Derrick Henry‘s return: Henry returned to the Titans after missing the second half of the regular season with a foot injury. He started and received close to his normal workload. He missed a little more than a drive early on in the game, but after that point, he played the vast majority of first and second downs. He dominated the Titans' carries as usual, although D’Onta Foreman broke the longest run of the day (45 yards). Henry ranked fourth in the too early 2022 fantasy football rankings. He would rank in the top two, but the combination of age, injury, and Foreman's emergence pushed Harris down a few spots.

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San Francisco 49ers at Green Bay Packers

  • Aaron Jones: 12 carries, 41 yards, 9 receptions, 129 receiving yards (38.5% threat rate)
  • Davante Adams: 9 receptions, 90 yards (33.3% threat rate)
San Francisco 49ers Snaps Routes Run Targets Carries
Brandon Aiyuk 51 21 1 0
Deebo Samuel 37 19 4 10
Jauan Jennings 30 15 2 0
Trent Sherfield 2 0 0 0
Travis Benjamin 2 2 0 0
George Kittle 52 22 6 0
Charlie Woerner 20 5 1 0
Elijah Mitchell 38 12 3 17
JaMycal Hasty 2 2 0 0
Total 54 23 17 29
Green Bay Packers Snaps Routes Run Targets Carries
Davante Adams 53 33 11 0
Allen Lazard 51 31 1 0
Randall Cobb 30 24 1 0
Equanimeous St. Brown 19 9 0 1
Marcedes Lewis 26 6 1 0
Josiah Deguara 24 20 1 0
Tyler Davis 11 6 0 0
Dominique Dafney 8 3 2 0
Aaron Jones 42 26 10 12
A.J. Dillon 15 8 0 7
Patrick Taylor Jr. 1 1 0 0
Total 56 34 27 20

The 49ers' low offensive output: The 49ers used their offensive players in the same way as other recent games. San Francisco started the game with four three-and-outs, so everyone had fewer opportunities than usual. Deebo Samuel continued to line up in the backfield between 25-30% of his offensive snaps, which is consistent with other games over the second half of the season. Kyle Juszczyk took the majority of the third-down snaps while also playing fullback, which he did last week and for parts of the regular season. Jeff Wilson Jr. suffered an injury on the opening kickoff, but he was unlikely to play many offensive snaps anyway.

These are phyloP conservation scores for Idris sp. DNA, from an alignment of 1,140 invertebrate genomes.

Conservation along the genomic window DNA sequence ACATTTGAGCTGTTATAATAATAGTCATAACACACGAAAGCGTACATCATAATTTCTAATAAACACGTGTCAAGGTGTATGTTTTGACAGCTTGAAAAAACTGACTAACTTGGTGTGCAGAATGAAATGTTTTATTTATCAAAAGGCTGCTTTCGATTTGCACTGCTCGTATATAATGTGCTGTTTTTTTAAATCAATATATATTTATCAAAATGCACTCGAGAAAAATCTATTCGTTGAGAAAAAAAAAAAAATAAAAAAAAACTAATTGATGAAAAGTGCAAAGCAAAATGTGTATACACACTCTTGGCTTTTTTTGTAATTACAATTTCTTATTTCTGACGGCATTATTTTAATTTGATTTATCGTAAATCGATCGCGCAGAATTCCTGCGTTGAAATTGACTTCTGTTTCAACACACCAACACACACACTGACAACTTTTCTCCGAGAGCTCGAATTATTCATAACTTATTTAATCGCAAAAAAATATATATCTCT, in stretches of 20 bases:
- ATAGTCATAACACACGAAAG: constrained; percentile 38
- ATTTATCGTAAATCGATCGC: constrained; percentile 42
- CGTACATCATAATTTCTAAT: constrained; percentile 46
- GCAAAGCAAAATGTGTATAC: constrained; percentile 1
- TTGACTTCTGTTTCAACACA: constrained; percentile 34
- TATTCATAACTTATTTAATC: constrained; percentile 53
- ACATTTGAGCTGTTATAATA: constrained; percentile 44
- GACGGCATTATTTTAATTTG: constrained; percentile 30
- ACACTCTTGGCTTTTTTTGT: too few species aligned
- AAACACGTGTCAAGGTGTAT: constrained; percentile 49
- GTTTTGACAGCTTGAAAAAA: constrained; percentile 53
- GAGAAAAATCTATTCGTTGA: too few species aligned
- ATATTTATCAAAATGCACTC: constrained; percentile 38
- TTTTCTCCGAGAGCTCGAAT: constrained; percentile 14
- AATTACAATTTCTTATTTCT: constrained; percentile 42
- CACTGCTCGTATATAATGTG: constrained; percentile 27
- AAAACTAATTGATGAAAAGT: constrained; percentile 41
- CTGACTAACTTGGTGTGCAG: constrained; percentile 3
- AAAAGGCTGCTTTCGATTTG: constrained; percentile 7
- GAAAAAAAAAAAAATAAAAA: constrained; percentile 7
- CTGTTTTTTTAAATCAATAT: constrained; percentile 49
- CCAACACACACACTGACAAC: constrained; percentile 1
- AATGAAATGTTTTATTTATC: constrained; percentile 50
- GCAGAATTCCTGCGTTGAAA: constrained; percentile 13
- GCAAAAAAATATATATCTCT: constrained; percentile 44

The strategy with 49ers players will be the same as always — Elijah Mitchell, Samuel, Brandon Aiyuk and George Kittle have high volume potential. Matchups will decide how much exposure you should have to each, but they all could be matchup winners.

Monitor Deebo Samuel‘s injury: Samuel came up limping after a number of plays in the second half of the game, including his final first-down carry that put the 49ers in field goal range. The fact that he was able to keep playing after the initial injury is a good sign he will be able to play next week, but keep an eye on the injury report.

Packers changes at wide receiver: Randall Cobb returned to the Packers after missing the last five games due to torn muscles in his abdomen. He received significant playing time because starting wide receiver Marquez Valdes-Scantling missed the game with a back injury. He only played in three or four wide receiver sets, and Equanimeous St. Brown sometimes took his spot in those packages. Davante Adams was the only Packers wide receiver was targeted during the first 45 minutes of the game while Cobb saw his only target with four minutes left. Wide receivers across from Adams have been a clear need for a few years, and that remained apparent tonight.

Adams is the top player in free agency heading into the offseason. Valdes-Scantling will also be an unrestricted free agent. The Packers have the second-worst cap situation and will need to do a lot of salary cap gymnastics in order to get under the cap while also keeping Aaron Rodgers and Adams. It wouldn’t be surprising if the Packers used their first-round draft pick on a wide receiver.